- Bitcoin futures are set to be introduced by CBOE Global Markets and the CME
- The Futures Industry Association says there has not been enough scrutiny of the product
- Concern exists that clearing houses, funded by banks, may take on too much risk
Wall Street banks have raised objections to the introduction of bitcoin futures trading, highlighting fears that the financial system can't cope with the cryptocurrency's volatile price swings.
Bitcoin has rocketed higher Thursday, crossing the $15,000 mark less than 48 hours after topping $12,000.
The U.K.'s Financial Times has reported that a letter from the Futures Industry Association, which counts the world's biggest banks among its members, is to be sent Thursday to the Commodity Futures Trading Commission in the U.S.
The letter reportedly criticizes the introduction of bitcoin futures and states that the Chicago exchanges, CME Group and CBOE Global Markets, should not be allowed to launch bitcoin futures under a self-certifying regime.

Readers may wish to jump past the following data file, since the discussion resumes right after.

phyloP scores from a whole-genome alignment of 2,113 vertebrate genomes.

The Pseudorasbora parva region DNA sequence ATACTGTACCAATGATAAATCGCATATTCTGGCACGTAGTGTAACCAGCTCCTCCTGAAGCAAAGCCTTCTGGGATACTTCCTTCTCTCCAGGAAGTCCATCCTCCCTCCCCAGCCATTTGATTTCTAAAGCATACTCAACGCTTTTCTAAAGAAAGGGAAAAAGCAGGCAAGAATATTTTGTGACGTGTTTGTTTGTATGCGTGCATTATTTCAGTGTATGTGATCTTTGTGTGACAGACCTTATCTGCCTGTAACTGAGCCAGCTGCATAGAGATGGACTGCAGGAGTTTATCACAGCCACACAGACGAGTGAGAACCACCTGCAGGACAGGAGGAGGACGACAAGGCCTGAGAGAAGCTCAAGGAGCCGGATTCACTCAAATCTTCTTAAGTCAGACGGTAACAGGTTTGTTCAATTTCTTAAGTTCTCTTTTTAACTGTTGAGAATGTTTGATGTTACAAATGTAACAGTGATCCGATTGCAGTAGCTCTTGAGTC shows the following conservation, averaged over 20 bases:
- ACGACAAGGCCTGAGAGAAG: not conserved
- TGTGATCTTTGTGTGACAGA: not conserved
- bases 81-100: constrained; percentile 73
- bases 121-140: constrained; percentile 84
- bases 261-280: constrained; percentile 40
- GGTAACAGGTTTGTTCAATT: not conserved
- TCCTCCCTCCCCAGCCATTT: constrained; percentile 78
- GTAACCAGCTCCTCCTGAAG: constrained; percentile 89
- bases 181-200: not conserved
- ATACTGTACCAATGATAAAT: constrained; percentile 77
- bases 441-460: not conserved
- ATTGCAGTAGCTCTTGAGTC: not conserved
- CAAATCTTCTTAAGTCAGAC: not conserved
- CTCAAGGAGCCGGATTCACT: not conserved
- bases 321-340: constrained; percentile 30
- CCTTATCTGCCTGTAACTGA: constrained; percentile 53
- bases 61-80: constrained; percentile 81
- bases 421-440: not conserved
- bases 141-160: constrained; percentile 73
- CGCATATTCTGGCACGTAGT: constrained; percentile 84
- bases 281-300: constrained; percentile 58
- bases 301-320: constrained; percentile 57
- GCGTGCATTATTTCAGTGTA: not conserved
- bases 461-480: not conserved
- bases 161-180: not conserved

The FT reported that a draft version seen by the newspaper said proposed rules for bitcoin futures trading do "not align with potential risks that underlie their trading."
CBOE Global Markets is due to launch its bitcoin futures exchange on Sunday. The CME group is due to launch its version on December 17.
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